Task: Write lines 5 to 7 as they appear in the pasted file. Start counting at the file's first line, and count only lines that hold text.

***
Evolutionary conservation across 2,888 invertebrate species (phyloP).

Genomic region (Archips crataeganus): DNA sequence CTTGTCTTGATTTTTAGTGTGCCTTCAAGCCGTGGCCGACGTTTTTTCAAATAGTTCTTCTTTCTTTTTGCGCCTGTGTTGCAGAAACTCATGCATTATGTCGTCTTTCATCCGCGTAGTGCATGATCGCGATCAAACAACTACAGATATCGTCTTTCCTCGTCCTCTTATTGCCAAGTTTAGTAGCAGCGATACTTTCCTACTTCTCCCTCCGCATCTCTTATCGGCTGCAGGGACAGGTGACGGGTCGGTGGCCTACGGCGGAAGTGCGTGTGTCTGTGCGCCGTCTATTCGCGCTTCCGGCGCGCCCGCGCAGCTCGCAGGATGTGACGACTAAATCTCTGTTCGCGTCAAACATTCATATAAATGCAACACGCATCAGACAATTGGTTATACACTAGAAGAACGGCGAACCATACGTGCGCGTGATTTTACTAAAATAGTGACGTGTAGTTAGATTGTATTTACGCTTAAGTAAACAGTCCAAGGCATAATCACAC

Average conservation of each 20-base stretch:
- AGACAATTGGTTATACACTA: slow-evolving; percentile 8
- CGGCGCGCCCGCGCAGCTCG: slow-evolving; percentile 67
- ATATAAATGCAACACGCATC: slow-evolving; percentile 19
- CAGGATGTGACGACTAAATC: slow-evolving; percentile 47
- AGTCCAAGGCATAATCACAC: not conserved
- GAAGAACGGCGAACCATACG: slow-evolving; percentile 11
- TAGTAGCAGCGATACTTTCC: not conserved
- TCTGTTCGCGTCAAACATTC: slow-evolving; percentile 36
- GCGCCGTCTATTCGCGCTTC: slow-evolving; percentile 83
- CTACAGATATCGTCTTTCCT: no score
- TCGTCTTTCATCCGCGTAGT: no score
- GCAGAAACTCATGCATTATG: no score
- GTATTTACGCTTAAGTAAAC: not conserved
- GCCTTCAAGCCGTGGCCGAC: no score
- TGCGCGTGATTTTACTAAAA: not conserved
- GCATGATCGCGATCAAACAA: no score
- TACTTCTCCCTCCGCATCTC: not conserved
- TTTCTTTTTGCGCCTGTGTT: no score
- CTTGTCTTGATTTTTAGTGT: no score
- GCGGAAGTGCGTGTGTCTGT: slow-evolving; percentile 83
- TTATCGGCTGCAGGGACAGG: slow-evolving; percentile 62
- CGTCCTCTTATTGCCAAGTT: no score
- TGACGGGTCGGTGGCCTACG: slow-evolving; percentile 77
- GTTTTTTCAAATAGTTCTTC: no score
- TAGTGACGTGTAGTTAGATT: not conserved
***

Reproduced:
- CGGCGCGCCCGCGCAGCTCG: slow-evolving; percentile 67
- ATATAAATGCAACACGCATC: slow-evolving; percentile 19
- CAGGATGTGACGACTAAATC: slow-evolving; percentile 47